Magazine article American Cinematographer

Funny Games

Magazine article American Cinematographer

Funny Games

Article excerpt

Funny Games (1997) 1.85:1 (16x9 Enhanced) Stereo Kino Video, $29.95

If you're the sort of moviegoer who has a lurid fascination for violent films, Austrian filmmaker Michael Haneke has a stern lecture in store for you in Funny Games.

The film begins innocently enough, as an SUV carrying a wellheeled married couple and their young son snakes through the Austrian countryside to a perfect lakefront summer home. But in the first of many blindside hits, this placid image is overlaid with atonal, downright evil music (composed by avant-garde musician John Zorn) that bluntly portends the severity of the next 104 minutes. It's almost as though Haneke, one of contemporary cinema's most cunning tacticians, is sending out a warning to the viewer.

Upon settling into the house, the family is visited by two clean-cut young men (Arno Frisch and Frank Giering) who are clad in tennis whites and, curiously, white gloves. After asking to borrow a few eggs on behalf of some neighbors, the men proceed to terrorize the family psychologically and physically, for no apparent reason beyond their own amusement. What makes the film most unsettling is the weird disconnect between the jauntiness and good cheer of the assailants, who could be characters in a light comedy, and the incredibly convincing terror of the family members. Holding these two diametrically opposing tones together is Haneke's icy directorial precision. Agonizingly long takes, judicious edits, and a neutral visual perspective offer the viewer no relief from the family's ordeal, while the soft-lit, almost antiseptic look of the cinematography by Jiirgen Jurges, BVK augments the palpable unease. (Unfortunately, Jurges' work has been given short shrift in this soft, muddy transfer.) Unlike a "conventionally entertaining" horror movie or thriller - a concept that must make Haneke break out in hives most of Funny Games transpires in bright, unforgiving light while the actual violence occurs mostly offscreen.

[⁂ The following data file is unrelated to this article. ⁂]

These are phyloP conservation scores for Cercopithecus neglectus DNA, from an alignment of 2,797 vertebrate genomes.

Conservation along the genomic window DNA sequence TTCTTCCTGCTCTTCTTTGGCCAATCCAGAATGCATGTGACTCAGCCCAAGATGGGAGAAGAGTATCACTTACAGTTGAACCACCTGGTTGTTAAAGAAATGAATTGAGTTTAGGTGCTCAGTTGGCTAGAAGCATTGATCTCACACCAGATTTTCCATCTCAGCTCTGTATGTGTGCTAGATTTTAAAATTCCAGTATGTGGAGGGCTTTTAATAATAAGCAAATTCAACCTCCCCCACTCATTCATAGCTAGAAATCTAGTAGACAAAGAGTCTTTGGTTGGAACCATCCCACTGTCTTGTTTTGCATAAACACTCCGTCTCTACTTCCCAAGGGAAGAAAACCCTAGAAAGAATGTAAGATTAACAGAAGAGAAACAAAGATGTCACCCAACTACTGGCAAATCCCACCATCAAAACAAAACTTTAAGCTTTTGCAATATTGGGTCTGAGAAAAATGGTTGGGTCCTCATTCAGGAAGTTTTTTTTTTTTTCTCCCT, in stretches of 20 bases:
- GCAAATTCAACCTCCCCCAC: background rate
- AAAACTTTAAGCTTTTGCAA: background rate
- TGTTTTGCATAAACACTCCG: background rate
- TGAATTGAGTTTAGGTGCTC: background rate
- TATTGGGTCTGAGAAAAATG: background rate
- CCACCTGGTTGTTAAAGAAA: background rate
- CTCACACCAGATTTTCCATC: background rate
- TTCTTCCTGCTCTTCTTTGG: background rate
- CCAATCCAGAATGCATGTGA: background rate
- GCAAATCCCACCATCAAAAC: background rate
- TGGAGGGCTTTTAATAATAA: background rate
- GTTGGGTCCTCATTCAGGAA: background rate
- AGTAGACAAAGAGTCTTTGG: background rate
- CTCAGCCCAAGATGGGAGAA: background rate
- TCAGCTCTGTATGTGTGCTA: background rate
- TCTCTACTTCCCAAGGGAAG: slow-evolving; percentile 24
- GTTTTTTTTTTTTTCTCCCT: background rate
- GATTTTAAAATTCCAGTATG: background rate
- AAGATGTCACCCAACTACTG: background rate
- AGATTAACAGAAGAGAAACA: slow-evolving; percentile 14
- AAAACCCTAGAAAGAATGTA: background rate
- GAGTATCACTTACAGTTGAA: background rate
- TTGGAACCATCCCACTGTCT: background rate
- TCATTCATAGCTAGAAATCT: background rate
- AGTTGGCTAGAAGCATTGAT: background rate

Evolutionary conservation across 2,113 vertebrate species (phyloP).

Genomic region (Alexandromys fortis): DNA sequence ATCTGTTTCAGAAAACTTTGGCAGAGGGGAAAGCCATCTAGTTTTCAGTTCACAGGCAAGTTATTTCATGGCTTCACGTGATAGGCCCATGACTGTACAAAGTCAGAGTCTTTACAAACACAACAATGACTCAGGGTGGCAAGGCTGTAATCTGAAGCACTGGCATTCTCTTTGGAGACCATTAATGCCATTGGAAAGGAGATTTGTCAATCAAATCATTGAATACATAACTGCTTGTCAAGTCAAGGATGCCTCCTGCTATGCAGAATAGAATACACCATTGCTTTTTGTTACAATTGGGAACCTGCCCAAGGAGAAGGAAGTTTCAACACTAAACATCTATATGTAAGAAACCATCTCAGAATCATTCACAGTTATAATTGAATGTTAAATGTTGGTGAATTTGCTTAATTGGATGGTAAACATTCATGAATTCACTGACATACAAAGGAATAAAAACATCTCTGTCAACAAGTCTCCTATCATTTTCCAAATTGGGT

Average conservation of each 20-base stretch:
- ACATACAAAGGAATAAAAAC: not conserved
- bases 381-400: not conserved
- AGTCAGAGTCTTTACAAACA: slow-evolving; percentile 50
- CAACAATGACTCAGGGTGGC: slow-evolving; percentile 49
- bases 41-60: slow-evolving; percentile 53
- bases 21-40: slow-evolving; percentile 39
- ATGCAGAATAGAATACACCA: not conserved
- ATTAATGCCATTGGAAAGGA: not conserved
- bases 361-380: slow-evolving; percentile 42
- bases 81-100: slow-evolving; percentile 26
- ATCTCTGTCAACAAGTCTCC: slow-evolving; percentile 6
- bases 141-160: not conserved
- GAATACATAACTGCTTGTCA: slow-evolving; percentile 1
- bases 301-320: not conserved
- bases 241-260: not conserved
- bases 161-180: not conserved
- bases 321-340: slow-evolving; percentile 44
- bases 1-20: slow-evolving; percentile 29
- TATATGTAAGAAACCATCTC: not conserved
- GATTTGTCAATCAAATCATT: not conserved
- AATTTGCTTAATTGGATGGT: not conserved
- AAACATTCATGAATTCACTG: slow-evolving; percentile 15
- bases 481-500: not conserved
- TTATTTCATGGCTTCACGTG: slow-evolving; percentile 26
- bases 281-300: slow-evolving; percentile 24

As the film goes on, the viewer comes to realize he is being toyed with as cruelly as the family onscreen. The two assailants wink at the camera, directly address the viewer, and, in one particularly shocking moment, use a TV remote control to rewind the action when one of the family members unexpectedly turns the tables on them. By breaking down the fourth wall, Haneke aims to make the audience complicit in the violence by directly confronting us: why, he asks, would you want to watch this? At one point, the mother (Susanne Lothar) asks one of the interlopers why he doesn't simply kill them, as it's clear that the proceedings will not have a happy ending. …

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